View of a town surrounded by lakes.
Aerial view of Arjeplog, in 1992. Credit: Jurek Holzer/TT

Softer rules on shoreline protection welcomed by some

4:33 min

The rules for shoreland protection will be eased in the more scarcely populated parts of Sweden, according to the four-party agreement that helped bring in Sweden's new government.

One of the municipalities where this will mean a lot is Arjeplog in Norrbotten county, where Britta Flinkfeldt is the mayor.

"We have 8,700 lakes, and more than 9,000 islands. It is almost impossible to build a house anywhere in the municipality, without getting close to the shore," she tells Radio Sweden.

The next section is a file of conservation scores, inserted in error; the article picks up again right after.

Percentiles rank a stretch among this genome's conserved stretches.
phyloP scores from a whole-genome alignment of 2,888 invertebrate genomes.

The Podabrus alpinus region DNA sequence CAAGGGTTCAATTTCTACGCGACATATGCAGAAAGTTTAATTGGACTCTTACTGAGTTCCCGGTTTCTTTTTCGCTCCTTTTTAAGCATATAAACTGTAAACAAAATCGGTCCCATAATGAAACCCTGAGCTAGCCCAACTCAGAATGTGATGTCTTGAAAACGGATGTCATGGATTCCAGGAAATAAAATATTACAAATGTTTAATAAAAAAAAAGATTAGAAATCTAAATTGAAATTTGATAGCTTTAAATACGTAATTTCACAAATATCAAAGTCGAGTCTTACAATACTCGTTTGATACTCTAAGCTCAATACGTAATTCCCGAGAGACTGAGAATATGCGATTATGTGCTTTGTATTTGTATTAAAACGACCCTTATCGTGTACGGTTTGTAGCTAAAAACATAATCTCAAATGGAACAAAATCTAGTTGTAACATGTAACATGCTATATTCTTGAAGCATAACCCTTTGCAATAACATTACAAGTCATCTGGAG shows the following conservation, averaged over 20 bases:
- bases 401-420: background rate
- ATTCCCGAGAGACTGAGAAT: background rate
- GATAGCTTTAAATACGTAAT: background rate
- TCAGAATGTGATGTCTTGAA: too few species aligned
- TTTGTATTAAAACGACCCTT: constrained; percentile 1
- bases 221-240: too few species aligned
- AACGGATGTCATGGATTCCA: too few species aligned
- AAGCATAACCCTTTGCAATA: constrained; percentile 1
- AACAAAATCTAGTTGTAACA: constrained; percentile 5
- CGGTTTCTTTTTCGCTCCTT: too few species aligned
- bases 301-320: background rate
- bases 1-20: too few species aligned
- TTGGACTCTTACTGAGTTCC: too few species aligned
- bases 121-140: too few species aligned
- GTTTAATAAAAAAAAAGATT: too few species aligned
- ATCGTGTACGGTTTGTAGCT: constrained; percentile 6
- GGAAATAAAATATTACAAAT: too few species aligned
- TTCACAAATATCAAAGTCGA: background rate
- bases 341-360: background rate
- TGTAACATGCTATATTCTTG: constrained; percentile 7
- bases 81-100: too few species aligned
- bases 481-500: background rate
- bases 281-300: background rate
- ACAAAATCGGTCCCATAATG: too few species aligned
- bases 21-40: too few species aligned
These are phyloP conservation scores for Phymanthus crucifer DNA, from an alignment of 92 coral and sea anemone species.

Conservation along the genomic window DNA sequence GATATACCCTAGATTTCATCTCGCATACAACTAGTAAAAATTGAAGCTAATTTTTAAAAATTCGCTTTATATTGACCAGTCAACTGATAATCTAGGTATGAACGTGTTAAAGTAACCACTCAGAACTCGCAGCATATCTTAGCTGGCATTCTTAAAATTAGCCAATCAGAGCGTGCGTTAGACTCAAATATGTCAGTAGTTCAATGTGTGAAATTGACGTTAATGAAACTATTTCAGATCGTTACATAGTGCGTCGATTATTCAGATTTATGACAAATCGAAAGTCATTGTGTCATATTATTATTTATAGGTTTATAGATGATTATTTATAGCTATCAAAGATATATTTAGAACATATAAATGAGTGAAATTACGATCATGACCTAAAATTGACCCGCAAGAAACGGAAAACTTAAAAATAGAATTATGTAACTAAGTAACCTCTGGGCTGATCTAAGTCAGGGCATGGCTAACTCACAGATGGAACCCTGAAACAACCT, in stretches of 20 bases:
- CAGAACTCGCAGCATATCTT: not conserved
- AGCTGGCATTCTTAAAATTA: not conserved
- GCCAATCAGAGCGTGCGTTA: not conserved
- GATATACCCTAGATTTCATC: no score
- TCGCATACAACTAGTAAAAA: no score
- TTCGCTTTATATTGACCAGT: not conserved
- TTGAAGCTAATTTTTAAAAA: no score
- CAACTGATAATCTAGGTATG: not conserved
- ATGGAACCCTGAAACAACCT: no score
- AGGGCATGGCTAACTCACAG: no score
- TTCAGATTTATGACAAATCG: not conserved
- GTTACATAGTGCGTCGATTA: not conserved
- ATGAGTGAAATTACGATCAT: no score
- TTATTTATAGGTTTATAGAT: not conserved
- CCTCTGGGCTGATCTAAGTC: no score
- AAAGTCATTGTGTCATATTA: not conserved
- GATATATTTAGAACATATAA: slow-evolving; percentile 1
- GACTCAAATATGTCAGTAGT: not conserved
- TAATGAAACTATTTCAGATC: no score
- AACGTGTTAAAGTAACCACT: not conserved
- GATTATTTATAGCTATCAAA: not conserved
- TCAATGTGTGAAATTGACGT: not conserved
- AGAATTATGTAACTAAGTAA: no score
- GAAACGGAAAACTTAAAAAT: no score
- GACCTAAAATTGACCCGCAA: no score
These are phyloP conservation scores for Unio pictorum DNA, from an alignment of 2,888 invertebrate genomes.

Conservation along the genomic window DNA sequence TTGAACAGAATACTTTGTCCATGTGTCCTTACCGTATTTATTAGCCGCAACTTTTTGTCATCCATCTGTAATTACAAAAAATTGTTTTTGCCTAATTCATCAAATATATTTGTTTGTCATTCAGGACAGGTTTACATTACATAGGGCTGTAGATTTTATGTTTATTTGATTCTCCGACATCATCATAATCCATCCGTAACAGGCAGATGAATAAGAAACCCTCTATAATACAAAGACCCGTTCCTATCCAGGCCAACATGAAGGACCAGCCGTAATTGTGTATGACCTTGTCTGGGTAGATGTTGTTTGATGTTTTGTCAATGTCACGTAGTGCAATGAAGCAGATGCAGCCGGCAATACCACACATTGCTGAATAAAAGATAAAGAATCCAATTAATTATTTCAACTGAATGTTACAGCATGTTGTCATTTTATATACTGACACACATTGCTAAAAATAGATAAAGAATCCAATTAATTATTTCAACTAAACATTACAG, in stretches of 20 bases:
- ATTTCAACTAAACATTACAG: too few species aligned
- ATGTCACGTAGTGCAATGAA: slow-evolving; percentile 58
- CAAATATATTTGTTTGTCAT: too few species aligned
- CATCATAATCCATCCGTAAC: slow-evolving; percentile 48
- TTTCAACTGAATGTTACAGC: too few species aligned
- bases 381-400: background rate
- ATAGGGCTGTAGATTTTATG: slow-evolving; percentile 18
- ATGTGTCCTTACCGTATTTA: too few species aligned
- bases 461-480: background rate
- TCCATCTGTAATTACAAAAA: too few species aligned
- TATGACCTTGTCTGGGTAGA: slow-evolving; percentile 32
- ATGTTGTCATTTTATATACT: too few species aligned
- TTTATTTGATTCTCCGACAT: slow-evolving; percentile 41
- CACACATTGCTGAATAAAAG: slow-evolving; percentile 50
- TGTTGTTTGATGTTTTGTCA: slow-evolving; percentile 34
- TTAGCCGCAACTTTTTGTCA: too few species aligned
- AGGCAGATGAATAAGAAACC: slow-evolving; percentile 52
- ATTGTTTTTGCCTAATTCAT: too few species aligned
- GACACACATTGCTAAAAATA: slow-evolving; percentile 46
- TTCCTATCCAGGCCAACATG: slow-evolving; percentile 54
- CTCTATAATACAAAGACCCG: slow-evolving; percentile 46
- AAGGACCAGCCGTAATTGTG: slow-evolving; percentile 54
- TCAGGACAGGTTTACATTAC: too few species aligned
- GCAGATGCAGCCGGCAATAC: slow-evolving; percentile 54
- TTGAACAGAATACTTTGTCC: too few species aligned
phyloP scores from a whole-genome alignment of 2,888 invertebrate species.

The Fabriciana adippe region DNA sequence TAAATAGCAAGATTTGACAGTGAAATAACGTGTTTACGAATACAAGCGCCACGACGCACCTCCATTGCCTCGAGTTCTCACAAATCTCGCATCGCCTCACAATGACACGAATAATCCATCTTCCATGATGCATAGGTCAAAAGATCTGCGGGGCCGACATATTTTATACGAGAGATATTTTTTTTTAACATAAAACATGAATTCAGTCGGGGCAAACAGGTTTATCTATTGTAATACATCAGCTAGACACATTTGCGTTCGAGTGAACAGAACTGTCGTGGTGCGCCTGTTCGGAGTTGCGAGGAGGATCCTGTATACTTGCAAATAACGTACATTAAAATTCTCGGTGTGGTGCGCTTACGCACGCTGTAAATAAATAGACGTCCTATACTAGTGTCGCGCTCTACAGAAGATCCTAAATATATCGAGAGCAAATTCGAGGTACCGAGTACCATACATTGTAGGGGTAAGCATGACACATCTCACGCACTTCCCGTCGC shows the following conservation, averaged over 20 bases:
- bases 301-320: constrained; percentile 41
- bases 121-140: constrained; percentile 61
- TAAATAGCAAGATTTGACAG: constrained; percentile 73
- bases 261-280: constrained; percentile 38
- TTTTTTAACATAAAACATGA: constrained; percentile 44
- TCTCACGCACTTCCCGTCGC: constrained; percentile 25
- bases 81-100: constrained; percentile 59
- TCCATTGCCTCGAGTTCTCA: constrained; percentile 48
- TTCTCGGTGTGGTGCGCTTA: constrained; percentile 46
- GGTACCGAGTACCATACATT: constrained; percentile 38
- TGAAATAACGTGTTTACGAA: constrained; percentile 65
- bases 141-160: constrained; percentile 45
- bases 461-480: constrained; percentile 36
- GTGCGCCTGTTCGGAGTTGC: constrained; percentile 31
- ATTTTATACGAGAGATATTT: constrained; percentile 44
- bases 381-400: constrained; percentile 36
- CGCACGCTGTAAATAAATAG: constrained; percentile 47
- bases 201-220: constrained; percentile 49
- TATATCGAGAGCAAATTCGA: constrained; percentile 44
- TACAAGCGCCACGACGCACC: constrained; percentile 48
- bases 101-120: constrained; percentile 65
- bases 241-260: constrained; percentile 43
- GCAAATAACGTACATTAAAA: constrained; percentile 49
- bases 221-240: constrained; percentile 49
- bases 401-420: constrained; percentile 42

Arjeplog is the most scarcely populated municipality in Sweden. With the size of half of Belgium, it only houses 2,900 people - or 0.22 human beings per square kilometre. For the municipality to survive and prosper, it is important to get more people to move to there, says Britta Flinkfeldt.

"If you want to attract new people and if you want them to find it attractive to come and live in our municipality, we have to have this tool also," she says.

The current rules ban the building of houses within 100 metres from a waterline. Exceptions can be made, but it involves administrative process that can be cumbersome, for small municipalities in particular, says Flinkfeldt.

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